Cardiff Airport is located near the village of Rhoose, Vale of Glamorgan, and is 12 miles west of the city of Cardiff.
Cardiff Airport Map
Cardiff Airport is owned by the Welsh Government and is the only airport in Wales that offers international scheduled flights and is also served by scheduled, low-fare, business and charter carriers.
Cardiff Airport is the busiest Airport in the Wales and serves the capital (Cardiff), as well as the South, Mid and West Wales. It is the 20th busiest Airport in terms of passengers, in the UK.
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Arrivals/Departures & Scanner Frequencies
Cardiff Airport Scanner Frequencies:
Approach - 119.150, 125.850
Radar - 125.850
Tower - 133.100
ATIS - 132.470
During World War II (1940s) the Air Ministry set up a satellite aerodrome and training base for Spitfire pilots which was named RAF Rhoose. Construction started in 1941, and the airfield officially began life on 7 April 1942 when it was taken over by No 53 Operational Training Unit. After World War II the airfield fell into disuse and was abandoned.
In the early 1950s the commercial potential of the runway was recognised and Aer Lingus started a service to Dublin in 1952. Civilian flights were transferred from the old Cardiff Municipal Airport to Rhoose in 1954 and a new terminal building was built. Flight destinations were France, Belfast, and Cork. In 1965, the Ministry of Aviation handed the airport over to Glamorgan County Council who developed the airport with a new control tower, terminal building, and runway extension.
In the 1970s, the supersonic airliner Concorde made a few flights into the airport on special occasions. These were limited by the length of the runway, meaning it could only land lightly loaded, and only take off without passengers and with a minimal fuel load.In 1986, there was another extension of the runway so it could operate new-generation jet aircraft like the Boeing 747 and develop transatlantic links. In the 1980s the name was changed to Cardiff-Wales Airport and the runway was extended a further 750ft in 1986, which attracted the new-generation of jet aircraft to the airport, including the Boeing 747 Jumbo jet. This attracted British Airways who built the largest maintenance facility in the world (820ft x 574ft) which provided heavy airframe and engineering maintenance for the British Airways fleet and third party carriers.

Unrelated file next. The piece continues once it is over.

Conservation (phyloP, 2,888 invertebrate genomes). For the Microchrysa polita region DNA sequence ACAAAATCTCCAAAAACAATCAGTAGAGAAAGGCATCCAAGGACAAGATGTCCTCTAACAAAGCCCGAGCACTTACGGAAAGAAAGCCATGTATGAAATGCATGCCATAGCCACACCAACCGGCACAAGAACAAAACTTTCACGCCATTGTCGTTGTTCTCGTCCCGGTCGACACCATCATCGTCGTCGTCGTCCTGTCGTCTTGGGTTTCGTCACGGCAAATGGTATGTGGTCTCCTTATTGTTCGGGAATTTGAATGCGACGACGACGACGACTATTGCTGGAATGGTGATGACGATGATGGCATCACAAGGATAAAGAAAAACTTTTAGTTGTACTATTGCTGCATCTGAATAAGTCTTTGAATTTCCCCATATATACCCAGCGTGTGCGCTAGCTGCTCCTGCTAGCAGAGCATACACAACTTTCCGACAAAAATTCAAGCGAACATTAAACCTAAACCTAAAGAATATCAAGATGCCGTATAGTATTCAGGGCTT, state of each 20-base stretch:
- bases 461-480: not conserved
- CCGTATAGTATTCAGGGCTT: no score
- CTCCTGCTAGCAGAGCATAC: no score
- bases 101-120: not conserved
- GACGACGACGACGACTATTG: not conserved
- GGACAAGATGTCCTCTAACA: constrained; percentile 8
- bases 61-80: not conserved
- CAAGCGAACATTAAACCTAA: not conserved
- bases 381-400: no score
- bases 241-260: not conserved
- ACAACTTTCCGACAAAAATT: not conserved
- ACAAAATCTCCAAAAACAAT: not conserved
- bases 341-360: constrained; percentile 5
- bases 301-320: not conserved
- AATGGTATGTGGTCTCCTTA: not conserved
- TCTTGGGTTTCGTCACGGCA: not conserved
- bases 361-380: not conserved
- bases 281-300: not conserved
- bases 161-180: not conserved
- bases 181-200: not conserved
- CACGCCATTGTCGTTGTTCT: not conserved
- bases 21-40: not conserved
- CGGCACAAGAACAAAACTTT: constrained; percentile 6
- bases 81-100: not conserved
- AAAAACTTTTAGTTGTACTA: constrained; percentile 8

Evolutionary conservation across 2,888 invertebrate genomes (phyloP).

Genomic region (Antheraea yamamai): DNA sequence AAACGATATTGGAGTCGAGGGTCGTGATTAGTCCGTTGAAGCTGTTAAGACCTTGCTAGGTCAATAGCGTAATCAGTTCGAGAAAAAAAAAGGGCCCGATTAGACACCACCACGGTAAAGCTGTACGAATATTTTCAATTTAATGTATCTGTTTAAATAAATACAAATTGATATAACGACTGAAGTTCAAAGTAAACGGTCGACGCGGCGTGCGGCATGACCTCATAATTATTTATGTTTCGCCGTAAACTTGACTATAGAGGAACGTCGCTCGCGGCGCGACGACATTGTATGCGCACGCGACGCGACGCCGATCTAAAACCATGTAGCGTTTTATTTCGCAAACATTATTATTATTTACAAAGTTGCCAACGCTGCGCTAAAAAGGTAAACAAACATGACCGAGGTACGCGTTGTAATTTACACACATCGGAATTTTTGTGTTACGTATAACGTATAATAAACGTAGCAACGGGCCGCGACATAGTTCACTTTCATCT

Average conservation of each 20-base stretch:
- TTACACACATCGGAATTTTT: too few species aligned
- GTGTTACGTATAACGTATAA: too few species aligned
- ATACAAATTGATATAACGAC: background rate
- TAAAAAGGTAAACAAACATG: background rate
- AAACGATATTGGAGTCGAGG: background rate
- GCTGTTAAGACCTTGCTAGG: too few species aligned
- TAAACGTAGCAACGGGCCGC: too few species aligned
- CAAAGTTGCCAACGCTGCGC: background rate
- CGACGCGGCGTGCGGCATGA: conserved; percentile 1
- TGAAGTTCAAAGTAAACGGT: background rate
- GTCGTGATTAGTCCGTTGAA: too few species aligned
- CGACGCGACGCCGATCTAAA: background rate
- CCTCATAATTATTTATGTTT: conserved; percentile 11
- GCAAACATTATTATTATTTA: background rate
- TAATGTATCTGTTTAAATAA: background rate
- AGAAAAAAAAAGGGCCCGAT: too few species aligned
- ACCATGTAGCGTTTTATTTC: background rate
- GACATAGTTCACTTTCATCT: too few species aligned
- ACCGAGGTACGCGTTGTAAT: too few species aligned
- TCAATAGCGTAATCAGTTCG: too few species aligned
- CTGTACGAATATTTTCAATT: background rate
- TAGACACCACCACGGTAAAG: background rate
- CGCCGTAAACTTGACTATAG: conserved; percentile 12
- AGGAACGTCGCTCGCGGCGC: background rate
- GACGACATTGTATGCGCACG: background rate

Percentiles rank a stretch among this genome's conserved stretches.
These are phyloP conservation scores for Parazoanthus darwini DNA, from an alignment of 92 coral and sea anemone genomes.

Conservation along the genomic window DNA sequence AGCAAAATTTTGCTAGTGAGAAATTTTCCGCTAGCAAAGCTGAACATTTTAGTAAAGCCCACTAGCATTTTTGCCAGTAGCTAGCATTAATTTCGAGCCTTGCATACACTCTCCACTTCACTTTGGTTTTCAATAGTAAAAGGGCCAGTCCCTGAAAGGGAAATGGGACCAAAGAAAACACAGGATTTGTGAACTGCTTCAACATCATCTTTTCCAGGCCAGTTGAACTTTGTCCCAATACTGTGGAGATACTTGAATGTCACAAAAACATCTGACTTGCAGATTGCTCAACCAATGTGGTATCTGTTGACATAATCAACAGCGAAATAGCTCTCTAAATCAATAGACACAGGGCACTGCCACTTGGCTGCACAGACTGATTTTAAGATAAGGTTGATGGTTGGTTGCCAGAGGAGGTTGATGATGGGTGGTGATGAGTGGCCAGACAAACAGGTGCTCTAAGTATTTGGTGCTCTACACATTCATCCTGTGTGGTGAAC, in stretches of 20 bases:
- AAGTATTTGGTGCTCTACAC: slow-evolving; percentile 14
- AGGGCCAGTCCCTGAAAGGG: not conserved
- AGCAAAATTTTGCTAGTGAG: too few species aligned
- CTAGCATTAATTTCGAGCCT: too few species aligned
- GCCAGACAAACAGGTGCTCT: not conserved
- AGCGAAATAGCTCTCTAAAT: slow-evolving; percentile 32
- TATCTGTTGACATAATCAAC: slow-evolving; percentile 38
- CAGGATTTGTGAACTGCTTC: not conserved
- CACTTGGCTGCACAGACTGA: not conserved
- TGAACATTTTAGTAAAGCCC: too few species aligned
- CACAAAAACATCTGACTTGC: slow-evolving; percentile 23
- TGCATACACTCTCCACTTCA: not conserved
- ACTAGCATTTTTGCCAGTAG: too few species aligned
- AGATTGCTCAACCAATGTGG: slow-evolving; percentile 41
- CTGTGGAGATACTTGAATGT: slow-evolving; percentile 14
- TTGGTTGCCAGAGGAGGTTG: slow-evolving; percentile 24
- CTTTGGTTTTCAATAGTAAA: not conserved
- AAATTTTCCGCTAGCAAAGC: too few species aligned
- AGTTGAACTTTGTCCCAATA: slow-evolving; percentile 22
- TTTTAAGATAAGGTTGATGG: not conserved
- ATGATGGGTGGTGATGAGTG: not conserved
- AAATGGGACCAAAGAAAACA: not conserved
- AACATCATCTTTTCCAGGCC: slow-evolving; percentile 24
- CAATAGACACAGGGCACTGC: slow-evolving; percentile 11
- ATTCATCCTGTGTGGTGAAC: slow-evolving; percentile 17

In 1995, the airport was privatised with shares being sold to TBL plc, a subsidiary of Abertis and AENA International. Heli-air Wales began training helicopter pilots from the southside of the airport in 1995 but have since departed to Swansea Airport in 1999. In 2009, the name was changed to Cardiff Airport (Maes Awyr Caerdydd).
In 2013 the airport was brought back into public ownership by the Welsh Government. In October 2017, it was announced that they would upgrade the terminal by expanding the departures area with increased seating and retail space and expand the executive lounge. Outside the terminal, a new meet and greet parking facility and car hire terminal would be built and work started in October 2017.
Getting to Cardiff Airport
The airport is close to Rhoose in the Vale of Glamorgan, 12 miles west of Cardiff and 10 miles from junction 33 on the M4. Exit junction 33 on the M4 and follow the signs to Cardiff Airport along the A4232, A4050 and A4226. The Sat Nav postcode is CF62 3BD
In 2019 it was announced that the A48 link road was to go ahead with the route announced to run from J34 of the M4 to the A48 south of Sycamore Cross through the west of Pendoylan. The proposal is also likely to include a new railway station and park and ride near Junction 34 on the South Wales Main Line near Hensol Castle. The plans will include an integrated bus service between the railway station, strategic employment sites, and Cardiff Airport.
A rail link connects Rhoose Cardiff International Airport Station to Cardiff Central and Bridgend. A shuttle bus service from the train station to the Airport is available for passengers, the journey takes approximately 10 minutes and there is a small charge per person.
Travelling by bus to and from Cardiff Airport is easy and convenient, with good connections between the airport and Cardiff city centre. The bus pick up and drop off points are situated in front of the terminal building. TrawsCymru has operated the Cardiff Airport Express from Cardiff Airport to Cardiff city centre, with railway connections, operating hourly throughout the night.
Checker Cars is the airport's official taxi operator and offers a 24 hour service. A taxi booking office is located outside the arrivals hall.
• Car Parking
• Drop off & Pick up